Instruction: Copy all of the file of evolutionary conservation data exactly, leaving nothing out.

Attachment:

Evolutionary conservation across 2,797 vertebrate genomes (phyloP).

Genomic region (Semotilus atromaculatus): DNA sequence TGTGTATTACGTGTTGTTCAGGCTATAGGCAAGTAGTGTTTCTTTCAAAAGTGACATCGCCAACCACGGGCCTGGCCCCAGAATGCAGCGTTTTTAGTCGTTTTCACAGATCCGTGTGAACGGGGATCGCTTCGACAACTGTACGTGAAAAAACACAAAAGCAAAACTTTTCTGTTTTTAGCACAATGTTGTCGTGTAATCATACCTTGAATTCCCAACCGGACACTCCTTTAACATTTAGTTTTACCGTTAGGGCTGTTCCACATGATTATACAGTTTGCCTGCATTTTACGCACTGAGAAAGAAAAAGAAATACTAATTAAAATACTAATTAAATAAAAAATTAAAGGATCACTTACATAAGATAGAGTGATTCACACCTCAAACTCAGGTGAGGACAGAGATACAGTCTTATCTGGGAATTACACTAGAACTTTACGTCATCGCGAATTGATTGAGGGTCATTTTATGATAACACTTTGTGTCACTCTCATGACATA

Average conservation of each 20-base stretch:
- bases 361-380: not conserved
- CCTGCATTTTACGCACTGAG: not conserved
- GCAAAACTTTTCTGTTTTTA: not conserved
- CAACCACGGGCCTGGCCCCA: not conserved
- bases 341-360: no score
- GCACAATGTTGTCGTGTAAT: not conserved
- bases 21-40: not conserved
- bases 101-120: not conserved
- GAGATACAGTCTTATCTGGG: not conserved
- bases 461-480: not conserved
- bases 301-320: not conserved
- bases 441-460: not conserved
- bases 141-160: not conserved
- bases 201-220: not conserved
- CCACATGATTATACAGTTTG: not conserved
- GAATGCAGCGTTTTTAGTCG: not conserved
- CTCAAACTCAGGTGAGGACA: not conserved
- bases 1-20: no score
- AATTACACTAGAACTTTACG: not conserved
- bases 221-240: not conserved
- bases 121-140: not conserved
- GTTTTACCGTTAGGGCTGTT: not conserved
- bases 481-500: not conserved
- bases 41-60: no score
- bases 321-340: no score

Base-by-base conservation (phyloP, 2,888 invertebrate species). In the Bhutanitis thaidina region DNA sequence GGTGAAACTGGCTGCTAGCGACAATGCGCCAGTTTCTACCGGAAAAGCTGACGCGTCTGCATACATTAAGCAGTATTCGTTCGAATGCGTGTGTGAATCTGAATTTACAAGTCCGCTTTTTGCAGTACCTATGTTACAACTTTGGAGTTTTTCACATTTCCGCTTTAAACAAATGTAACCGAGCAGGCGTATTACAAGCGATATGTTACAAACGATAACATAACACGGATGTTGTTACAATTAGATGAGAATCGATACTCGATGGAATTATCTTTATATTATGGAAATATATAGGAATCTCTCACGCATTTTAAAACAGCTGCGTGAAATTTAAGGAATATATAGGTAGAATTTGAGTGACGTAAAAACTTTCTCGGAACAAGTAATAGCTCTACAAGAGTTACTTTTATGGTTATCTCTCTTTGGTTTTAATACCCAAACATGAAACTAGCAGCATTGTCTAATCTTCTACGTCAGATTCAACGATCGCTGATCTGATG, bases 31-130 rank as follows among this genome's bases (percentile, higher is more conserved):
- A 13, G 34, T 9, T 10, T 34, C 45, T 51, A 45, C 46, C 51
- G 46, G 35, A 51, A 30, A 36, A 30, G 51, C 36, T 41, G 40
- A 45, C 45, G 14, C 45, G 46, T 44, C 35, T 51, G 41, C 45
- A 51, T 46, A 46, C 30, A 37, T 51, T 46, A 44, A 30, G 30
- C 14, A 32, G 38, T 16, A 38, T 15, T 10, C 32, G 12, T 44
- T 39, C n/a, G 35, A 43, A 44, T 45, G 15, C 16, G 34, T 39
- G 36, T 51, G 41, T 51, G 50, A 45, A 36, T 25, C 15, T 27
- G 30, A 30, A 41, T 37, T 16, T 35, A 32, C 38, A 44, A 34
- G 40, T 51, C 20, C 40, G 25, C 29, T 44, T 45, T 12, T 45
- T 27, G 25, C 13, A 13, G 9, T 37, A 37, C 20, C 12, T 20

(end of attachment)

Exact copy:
Evolutionary conservation across 2,797 vertebrate genomes (phyloP).

Genomic region (Semotilus atromaculatus): DNA sequence TGTGTATTACGTGTTGTTCAGGCTATAGGCAAGTAGTGTTTCTTTCAAAAGTGACATCGCCAACCACGGGCCTGGCCCCAGAATGCAGCGTTTTTAGTCGTTTTCACAGATCCGTGTGAACGGGGATCGCTTCGACAACTGTACGTGAAAAAACACAAAAGCAAAACTTTTCTGTTTTTAGCACAATGTTGTCGTGTAATCATACCTTGAATTCCCAACCGGACACTCCTTTAACATTTAGTTTTACCGTTAGGGCTGTTCCACATGATTATACAGTTTGCCTGCATTTTACGCACTGAGAAAGAAAAAGAAATACTAATTAAAATACTAATTAAATAAAAAATTAAAGGATCACTTACATAAGATAGAGTGATTCACACCTCAAACTCAGGTGAGGACAGAGATACAGTCTTATCTGGGAATTACACTAGAACTTTACGTCATCGCGAATTGATTGAGGGTCATTTTATGATAACACTTTGTGTCACTCTCATGACATA

Average conservation of each 20-base stretch:
- bases 361-380: not conserved
- CCTGCATTTTACGCACTGAG: not conserved
- GCAAAACTTTTCTGTTTTTA: not conserved
- CAACCACGGGCCTGGCCCCA: not conserved
- bases 341-360: no score
- GCACAATGTTGTCGTGTAAT: not conserved
- bases 21-40: not conserved
- bases 101-120: not conserved
- GAGATACAGTCTTATCTGGG: not conserved
- bases 461-480: not conserved
- bases 301-320: not conserved
- bases 441-460: not conserved
- bases 141-160: not conserved
- bases 201-220: not conserved
- CCACATGATTATACAGTTTG: not conserved
- GAATGCAGCGTTTTTAGTCG: not conserved
- CTCAAACTCAGGTGAGGACA: not conserved
- bases 1-20: no score
- AATTACACTAGAACTTTACG: not conserved
- bases 221-240: not conserved
- bases 121-140: not conserved
- GTTTTACCGTTAGGGCTGTT: not conserved
- bases 481-500: not conserved
- bases 41-60: no score
- bases 321-340: no score

Base-by-base conservation (phyloP, 2,888 invertebrate species). In the Bhutanitis thaidina region DNA sequence GGTGAAACTGGCTGCTAGCGACAATGCGCCAGTTTCTACCGGAAAAGCTGACGCGTCTGCATACATTAAGCAGTATTCGTTCGAATGCGTGTGTGAATCTGAATTTACAAGTCCGCTTTTTGCAGTACCTATGTTACAACTTTGGAGTTTTTCACATTTCCGCTTTAAACAAATGTAACCGAGCAGGCGTATTACAAGCGATATGTTACAAACGATAACATAACACGGATGTTGTTACAATTAGATGAGAATCGATACTCGATGGAATTATCTTTATATTATGGAAATATATAGGAATCTCTCACGCATTTTAAAACAGCTGCGTGAAATTTAAGGAATATATAGGTAGAATTTGAGTGACGTAAAAACTTTCTCGGAACAAGTAATAGCTCTACAAGAGTTACTTTTATGGTTATCTCTCTTTGGTTTTAATACCCAAACATGAAACTAGCAGCATTGTCTAATCTTCTACGTCAGATTCAACGATCGCTGATCTGATG, bases 31-130 rank as follows among this genome's bases (percentile, higher is more conserved):
- A 13, G 34, T 9, T 10, T 34, C 45, T 51, A 45, C 46, C 51
- G 46, G 35, A 51, A 30, A 36, A 30, G 51, C 36, T 41, G 40
- A 45, C 45, G 14, C 45, G 46, T 44, C 35, T 51, G 41, C 45
- A 51, T 46, A 46, C 30, A 37, T 51, T 46, A 44, A 30, G 30
- C 14, A 32, G 38, T 16, A 38, T 15, T 10, C 32, G 12, T 44
- T 39, C n/a, G 35, A 43, A 44, T 45, G 15, C 16, G 34, T 39
- G 36, T 51, G 41, T 51, G 50, A 45, A 36, T 25, C 15, T 27
- G 30, A 30, A 41, T 37, T 16, T 35, A 32, C 38, A 44, A 34
- G 40, T 51, C 20, C 40, G 25, C 29, T 44, T 45, T 12, T 45
- T 27, G 25, C 13, A 13, G 9, T 37, A 37, C 20, C 12, T 20